What happens to other vehicles in the Netherlands when they’ve reached the end of their useful lives? Green Light went to find out. Part 3 in the series: the scooter.
Tekst Jens Holierhoek
Fotografie Robert Oosterbroek
Notwithstanding the recent dip in sales, scooters have made a huge advance over the last decade. More precisely, the motorised bicycle and moped, as ‘scooter’ is the collective name often used in the Netherlands to refer to both variants. According to Statistics Netherlands, there were no fewer than 1.2 million scooters in the Netherlands in 2018, thanks largely to the arrival of the motorised bicycle which does not require the use of a helmet and can travel at speeds of up to 25 km/h. And to think that in 2007 there were only around 700,000 scooters in the Netherlands. Scooter sales, which have since fallen, were propelled by the popularity of the motorised bicycle. At the peak, around one in three new motorised bicycles were sold in the four largest cities in the Netherlands. People abandoned their cars and public transport to hop on motorised bicycles or mopeds. In addition to using them for riding around cities, the new scooter riders used their vehicles for journeys to and from work. BOVAG, the Netherlands’ Association of Car Dealers and Garage Owners, puts the success of the scooter down to the fact that “you don’t need a helmet and you can just get on one and ride it.”
The boom in sales means that we can expect to see a similar peak in the number of vehicles that have reached the end of their useful life in coming years. According to the RAI Association, the Netherlands’ Bicycle and Automobile Industry Association, the average useful life of a scooter in the Netherlands is around 10 years. During those 10 years on the road, a scooter covers an average of 8,300 km. This means that around 1.2 million scooters cover around 1 billion kilometres each year. But what exactly happens to them after they have been on the roads for around a decade? Very little actually, until 2011. Scooters that had reached the end of their useful lives were mainly dismantled in house, including by parts dealers. Or they just ended up in scrap yards, irrespective of whether they were rusty and leaking oil.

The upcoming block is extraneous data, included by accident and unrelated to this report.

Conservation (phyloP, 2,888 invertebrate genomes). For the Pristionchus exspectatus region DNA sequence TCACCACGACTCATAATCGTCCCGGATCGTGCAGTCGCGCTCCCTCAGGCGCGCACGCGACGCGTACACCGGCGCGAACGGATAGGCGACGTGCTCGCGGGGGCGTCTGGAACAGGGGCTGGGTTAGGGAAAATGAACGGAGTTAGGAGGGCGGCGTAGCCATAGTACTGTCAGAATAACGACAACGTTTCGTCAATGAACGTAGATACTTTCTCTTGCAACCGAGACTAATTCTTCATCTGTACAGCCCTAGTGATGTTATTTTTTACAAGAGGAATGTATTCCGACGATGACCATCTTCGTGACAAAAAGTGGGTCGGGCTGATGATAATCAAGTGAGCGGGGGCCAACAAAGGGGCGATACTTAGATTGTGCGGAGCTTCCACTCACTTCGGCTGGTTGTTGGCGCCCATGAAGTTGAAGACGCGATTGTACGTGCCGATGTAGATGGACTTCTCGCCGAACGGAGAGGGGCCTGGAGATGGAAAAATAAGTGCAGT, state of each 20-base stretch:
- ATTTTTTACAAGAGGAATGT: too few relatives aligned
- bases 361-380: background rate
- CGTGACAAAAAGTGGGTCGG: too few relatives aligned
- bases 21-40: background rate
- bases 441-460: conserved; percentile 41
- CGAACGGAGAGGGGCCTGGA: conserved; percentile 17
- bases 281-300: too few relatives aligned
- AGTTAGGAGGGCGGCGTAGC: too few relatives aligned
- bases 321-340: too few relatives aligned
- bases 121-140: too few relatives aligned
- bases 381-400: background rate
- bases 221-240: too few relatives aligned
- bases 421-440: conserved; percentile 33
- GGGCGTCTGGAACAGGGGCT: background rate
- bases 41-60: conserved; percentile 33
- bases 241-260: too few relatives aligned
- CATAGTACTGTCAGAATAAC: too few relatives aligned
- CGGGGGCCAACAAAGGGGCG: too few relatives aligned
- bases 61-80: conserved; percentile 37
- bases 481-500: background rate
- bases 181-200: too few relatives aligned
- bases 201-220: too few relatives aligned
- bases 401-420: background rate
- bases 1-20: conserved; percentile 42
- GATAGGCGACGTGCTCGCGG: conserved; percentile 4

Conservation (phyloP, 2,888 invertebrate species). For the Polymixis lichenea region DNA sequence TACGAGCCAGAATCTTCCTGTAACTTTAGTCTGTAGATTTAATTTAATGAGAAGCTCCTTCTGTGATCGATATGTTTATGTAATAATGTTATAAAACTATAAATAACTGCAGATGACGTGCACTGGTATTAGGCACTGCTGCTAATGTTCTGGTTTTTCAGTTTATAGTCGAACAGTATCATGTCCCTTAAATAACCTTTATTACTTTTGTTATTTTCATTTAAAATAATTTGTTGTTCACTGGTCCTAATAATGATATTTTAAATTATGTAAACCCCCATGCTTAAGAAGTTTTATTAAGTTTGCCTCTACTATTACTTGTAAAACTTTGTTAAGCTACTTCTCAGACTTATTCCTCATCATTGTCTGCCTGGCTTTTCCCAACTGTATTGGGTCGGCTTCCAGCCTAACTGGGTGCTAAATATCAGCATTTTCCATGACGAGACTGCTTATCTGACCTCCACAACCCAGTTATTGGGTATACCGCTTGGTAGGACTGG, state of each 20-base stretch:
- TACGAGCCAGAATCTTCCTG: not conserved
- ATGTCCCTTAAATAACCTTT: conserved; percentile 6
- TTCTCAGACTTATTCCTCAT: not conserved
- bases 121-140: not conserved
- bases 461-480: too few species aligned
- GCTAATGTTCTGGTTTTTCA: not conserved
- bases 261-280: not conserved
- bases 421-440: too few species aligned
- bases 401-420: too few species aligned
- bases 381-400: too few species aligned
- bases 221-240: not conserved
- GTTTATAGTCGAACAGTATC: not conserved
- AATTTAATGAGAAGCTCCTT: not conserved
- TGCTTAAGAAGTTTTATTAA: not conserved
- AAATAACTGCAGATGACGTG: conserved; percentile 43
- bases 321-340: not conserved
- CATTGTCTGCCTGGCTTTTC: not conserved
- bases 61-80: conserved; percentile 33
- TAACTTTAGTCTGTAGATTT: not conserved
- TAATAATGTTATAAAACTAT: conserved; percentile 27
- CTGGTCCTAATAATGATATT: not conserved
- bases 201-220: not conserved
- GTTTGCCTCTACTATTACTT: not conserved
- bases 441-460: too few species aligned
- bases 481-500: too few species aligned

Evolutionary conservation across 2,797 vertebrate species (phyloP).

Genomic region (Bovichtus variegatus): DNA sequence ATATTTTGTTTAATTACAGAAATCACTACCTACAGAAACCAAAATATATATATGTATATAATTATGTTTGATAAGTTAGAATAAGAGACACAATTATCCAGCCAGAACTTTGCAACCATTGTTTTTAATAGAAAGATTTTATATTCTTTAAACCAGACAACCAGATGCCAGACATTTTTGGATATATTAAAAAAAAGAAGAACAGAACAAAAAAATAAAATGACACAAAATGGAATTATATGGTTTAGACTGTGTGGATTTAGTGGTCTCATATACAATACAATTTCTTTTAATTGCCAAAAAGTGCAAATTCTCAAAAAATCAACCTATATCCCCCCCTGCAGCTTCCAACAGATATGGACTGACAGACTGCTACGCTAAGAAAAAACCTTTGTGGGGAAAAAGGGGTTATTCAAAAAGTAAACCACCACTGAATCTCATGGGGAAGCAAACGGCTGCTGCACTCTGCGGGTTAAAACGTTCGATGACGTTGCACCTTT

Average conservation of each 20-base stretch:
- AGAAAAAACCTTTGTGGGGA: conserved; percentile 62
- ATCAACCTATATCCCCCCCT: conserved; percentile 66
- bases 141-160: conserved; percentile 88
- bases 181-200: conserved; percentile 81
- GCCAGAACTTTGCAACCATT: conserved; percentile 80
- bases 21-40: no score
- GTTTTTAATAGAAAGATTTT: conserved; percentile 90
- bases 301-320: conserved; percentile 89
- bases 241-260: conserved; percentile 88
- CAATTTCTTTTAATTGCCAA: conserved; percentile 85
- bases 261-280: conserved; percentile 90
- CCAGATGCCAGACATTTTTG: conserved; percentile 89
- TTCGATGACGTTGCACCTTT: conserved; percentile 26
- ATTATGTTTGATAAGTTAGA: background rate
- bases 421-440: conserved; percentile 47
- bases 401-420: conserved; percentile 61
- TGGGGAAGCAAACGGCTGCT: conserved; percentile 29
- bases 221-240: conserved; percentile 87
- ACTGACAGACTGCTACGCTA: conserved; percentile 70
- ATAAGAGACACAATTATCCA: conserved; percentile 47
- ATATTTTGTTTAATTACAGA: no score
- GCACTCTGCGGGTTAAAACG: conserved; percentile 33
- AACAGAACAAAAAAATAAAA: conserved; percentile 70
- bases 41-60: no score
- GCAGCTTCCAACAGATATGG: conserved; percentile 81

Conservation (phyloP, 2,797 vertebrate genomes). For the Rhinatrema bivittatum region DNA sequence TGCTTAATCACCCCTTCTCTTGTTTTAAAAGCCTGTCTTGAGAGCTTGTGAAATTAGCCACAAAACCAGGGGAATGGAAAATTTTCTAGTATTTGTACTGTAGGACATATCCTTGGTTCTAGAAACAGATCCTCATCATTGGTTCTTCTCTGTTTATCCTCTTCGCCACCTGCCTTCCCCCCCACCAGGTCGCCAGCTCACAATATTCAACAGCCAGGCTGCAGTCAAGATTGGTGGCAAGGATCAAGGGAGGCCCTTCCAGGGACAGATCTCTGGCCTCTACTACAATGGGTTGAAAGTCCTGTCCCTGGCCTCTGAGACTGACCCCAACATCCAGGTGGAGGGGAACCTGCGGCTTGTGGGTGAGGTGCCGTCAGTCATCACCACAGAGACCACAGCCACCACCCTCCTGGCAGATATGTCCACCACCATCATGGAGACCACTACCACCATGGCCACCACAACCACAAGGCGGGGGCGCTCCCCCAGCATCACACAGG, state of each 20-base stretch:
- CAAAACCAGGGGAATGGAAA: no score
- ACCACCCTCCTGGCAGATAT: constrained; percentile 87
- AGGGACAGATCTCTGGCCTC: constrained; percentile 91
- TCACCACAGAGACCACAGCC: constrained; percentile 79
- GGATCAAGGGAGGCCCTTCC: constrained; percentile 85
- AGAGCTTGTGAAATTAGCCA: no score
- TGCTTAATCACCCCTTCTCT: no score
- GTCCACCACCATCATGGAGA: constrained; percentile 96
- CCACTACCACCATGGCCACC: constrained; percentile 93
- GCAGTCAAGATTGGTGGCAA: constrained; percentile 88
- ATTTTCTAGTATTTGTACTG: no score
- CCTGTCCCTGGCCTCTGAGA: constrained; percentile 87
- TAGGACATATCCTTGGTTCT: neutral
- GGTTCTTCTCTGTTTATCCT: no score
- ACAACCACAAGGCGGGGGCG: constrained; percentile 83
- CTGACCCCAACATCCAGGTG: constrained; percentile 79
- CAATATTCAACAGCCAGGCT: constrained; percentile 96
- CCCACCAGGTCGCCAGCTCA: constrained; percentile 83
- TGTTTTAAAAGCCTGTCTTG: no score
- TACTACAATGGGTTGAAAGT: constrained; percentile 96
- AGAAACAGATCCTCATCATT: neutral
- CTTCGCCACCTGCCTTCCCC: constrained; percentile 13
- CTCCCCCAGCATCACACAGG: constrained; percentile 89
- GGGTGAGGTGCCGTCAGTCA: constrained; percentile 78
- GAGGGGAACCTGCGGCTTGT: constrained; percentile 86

“The RAI Association and BOVAG believed that the scooters sold by their affiliated companies should not just be able to disappear in the rubbish, even at the end of their working lives”
This changed seven years ago. The RAI Association and BOVAG thought it was time to form the SRN association: Scooter Recycling Nederland. Rob van der Linden, a Project Manager at ARN and Scooter Recycling Nederland talked about how the association was founded: “There was a desperate need for a systematic and environmentally sound method of recycling. Since there was no network of licenced dismantling firms, nothing was done about this. The RAI Association and BOVAG believed that the scooters sold by their affiliated companies should not just be able to disappear in the rubbish, even at the end of their working lives.” This voluntary non-profit initiative by the motorised bicycle and moped sector entered operation in 2012. Currently, forty percent of scooters that have reached the end of their useful lives are processed at licenced firms and correctly recycled. SRN is aiming to increase that number by encouraging firms to join the SRN network.
Scooter Recycling Nederland’s network consists of 64 salvage firms and 200 collection points. These collection points are often scooter dealers that collect end-of-life scooters, based on CSR thinking. It goes without saying that dealers also like to welcome scooter riders into their showrooms. After all, bringing in a used scooter ties in nicely with purchasing a new model. Once old motorised bicycles and mopeds have been collected, they are sent to the local dismantling firm by the affiliated collection points. This is where the professional recycling process begins.
Into the shredder
There are various stages to recycling, said Van der Linden. “First, the dismantling firm removes any hazardous substances. Liquids, such as oil and fuel, and batteries then find their way to accredited processing firms. Any parts which are still suitable to have a second life are professionally dismantled and sold as used parts. The metal frames are sent to shredder companies, and then the pulverised metal is reused.” Scooter Recycling Nederland has calculated that at least seventy percent of an end-of-life scooter gets recycled.
“Every year, around 25,000 scooters and mopeds reach the end of their useful lives, and an increasing number of these find their way to the structured recycling network.”
Scooter Recycling Nederland has accomplished a lot in the short time it has been in operation. The network counts on the participation of leading importers with a joint market share of around eighty percent, which finance the system through a payment of five euros for each motorised bicycle or moped sold. Furthermore, as mentioned above, there are dozens of dismantling firms and hundreds of collection points. It sounds like a success story, but SRN is far from satisfied. “There is still scope to improve the regulation of scooter recycling”, according to Van der Linden. “The most important thing is that all scooters that reach the end of their useful lives end up in a properly regulated network. It’s important that the final owner can dispose of his or her vehicle at no cost which also ultimately means that all end-of-life scooters are correctly recycled.” That is why SRN started a campaign in November to draw the attention of scooter owners to the possibility of having their old scooter recycled in a socially responsible manner. Since only forty percent of end-of-life scooters currently reach the regulated channel, there is still considerable work to be done.